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The adipose tissue serves not only as an energy storage for the body, but also synthesizes and secretes many proteins, so-called adipokines. They are involved in a multitude of physiological and pathological processes via autocrine, paracrine and endocrine pathways.
Among these adipokines are also components of the renin-angiotensin system (RAS). Possibly they are key factors for the development and progression of obesity-associated diseases. Similarly to the rising number of overweight and obese humans, our cats and dogs are increasingly affected by overweight and its related diseases, so that the local adipose tissue RAS could be also relevant for these species. Thus, the aim of this thesis was to obtain basic findings of the adipose tissue RAS in cats and dogs. Another intention was to establish a primary culture of adipose tissue for prospective further in vitro research. For this purpose preadipocytes were obtained from adipose tissue and cultivated and differentiated by addition of several agents successfully. Furthermore, the effect of mature adipocytes on the differentiation capacity of preadipocytes was examined in a co-culture experiment and the cell culture methods ceiling culture as well as explants culture were utilized to test alternative methods for gaining adipocyte progenitor cells. To investigate the gene expression during adipogenesis, purchased feline preadipocytes were differentiated to adipocytes in vitro and, besides the expression of the adipogenesis markers PPAR-γ, pref-1, adiponectin and leptin, the expression of the RAS components angiotensinogen, renin, ACE, ACE2, AT1, AT2, MAS and (pro)reninreceptor were measured at five time points using real time PCR. Whereby it was shown that there are differences in the expression of these components between preadipocytes and the various differentiation stages.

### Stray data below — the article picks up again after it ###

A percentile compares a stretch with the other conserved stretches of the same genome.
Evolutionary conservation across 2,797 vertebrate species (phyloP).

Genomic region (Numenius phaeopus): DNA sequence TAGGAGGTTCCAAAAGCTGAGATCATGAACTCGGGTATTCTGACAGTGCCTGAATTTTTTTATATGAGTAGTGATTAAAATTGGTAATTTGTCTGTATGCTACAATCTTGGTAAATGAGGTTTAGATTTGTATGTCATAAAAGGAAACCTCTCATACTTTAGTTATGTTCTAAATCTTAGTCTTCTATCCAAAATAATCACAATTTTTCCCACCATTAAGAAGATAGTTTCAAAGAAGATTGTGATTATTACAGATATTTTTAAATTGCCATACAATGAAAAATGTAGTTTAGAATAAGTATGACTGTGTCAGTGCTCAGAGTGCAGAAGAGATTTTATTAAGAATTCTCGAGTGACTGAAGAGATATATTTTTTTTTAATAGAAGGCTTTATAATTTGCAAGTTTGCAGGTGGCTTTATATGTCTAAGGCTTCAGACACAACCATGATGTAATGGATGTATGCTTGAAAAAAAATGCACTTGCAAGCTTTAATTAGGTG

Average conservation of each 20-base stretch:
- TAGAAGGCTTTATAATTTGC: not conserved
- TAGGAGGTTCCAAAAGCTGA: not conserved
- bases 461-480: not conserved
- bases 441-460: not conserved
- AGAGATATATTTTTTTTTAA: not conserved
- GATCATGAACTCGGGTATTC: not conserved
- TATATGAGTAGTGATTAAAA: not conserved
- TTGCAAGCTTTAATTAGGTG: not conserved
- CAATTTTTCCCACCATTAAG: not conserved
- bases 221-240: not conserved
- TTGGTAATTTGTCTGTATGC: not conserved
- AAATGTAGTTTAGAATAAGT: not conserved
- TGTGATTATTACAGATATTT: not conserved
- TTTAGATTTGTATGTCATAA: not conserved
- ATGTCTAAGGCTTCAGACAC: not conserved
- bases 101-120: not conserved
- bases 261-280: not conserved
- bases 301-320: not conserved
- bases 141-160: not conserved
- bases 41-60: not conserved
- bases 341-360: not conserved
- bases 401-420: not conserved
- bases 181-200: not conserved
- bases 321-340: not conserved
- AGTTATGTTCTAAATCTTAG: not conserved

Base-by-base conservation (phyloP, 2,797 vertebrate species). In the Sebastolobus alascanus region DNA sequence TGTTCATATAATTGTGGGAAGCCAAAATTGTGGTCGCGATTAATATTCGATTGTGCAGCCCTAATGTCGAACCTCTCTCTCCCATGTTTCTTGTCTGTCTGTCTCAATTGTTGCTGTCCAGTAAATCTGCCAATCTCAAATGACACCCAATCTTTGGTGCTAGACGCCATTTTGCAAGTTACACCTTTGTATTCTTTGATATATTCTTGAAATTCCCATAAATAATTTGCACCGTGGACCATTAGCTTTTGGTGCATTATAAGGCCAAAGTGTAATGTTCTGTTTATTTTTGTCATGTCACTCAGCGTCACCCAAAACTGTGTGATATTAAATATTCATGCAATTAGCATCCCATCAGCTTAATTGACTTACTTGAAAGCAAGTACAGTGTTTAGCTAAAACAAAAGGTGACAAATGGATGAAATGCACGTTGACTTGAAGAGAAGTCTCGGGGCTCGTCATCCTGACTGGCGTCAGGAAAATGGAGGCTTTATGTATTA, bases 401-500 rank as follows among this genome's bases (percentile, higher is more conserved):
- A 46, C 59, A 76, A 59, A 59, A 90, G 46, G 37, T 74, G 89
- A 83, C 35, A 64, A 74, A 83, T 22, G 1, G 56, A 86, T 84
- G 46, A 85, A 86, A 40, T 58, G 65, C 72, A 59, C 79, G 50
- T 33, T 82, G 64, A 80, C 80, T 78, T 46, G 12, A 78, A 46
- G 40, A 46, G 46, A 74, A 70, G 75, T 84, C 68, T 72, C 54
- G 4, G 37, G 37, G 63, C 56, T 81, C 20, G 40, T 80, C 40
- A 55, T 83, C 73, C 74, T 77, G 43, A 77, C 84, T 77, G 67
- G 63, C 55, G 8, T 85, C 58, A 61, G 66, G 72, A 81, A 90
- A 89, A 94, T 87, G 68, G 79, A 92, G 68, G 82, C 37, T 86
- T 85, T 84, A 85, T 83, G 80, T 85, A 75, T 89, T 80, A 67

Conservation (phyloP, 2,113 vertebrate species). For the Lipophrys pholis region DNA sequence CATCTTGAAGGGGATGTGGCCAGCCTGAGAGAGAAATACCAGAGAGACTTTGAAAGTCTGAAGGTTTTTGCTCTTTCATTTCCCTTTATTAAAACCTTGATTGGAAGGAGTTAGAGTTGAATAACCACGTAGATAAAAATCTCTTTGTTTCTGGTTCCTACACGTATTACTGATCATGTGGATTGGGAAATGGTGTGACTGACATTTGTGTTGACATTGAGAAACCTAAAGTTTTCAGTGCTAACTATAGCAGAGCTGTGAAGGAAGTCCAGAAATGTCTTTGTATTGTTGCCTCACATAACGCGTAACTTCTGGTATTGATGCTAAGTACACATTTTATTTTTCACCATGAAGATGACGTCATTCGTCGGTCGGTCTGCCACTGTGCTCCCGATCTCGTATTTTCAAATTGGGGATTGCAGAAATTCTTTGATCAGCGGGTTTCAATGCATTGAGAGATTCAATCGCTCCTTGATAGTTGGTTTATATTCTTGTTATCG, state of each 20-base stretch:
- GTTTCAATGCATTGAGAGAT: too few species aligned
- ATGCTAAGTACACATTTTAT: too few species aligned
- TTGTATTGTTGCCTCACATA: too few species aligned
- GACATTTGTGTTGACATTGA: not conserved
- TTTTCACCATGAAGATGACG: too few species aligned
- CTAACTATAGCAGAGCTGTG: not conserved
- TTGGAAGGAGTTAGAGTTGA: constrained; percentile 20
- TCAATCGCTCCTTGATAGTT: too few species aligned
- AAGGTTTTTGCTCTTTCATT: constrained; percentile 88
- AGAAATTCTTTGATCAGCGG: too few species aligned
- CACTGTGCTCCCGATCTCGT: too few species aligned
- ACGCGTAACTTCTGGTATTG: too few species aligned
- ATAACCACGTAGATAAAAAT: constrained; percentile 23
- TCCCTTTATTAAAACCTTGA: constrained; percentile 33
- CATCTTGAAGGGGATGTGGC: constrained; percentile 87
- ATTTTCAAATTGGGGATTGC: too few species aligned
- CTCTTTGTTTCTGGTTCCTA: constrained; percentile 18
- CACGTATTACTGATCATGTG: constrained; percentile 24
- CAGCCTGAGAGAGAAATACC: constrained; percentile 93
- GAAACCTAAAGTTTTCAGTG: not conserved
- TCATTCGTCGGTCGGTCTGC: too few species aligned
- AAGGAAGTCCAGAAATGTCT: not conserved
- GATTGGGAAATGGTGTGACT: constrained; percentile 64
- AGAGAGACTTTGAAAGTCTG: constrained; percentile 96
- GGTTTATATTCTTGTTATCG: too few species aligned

Interestingly, the two enzymes ACE and ACE2 showed an opposite expression course.
Because ACE2 abolishes the effects of ACE through metabolizing Angiotensin I and Angiotensin II, this could be a compensatory mechanism that has also been found in other tissues. In addition to the analysis of cultivated cells, the gene expression of mature adipocytes that were isolated from the adipose tissue of cats and dogs were investigated. So it was proved for the first time that the local RAS is also expressed in vivo in feline and canine adipocytes. For the species cat the expression between subcutaneous and visceral adipocytes and between adipocytes of animals with different nutritional status were compared. This demonstrated that ACE and AT1 are expressed significantly more in subcutaneous adipocytes.
Concerning the nutritional status a significant lower expression of ACE2 was observed in moderately overweight animals in the subcutaneous adipocytes. Testing the mRNA expression results on correlation revealed a positive relationship between ACE and leptin, an adipokine which expression augments with increasing body weight.
On the contrary, ACE2 correlated negative with leptin. This leads to the assumption that with increasing body weight the ACE / ACE2 balance shifts towards the ACE / Ang II / AT1 axis. Consequently, these results could provide a new approach for the explanation of the pathophysiological effects of the local adipose tissue RAS in the development of obesity-associated diseases.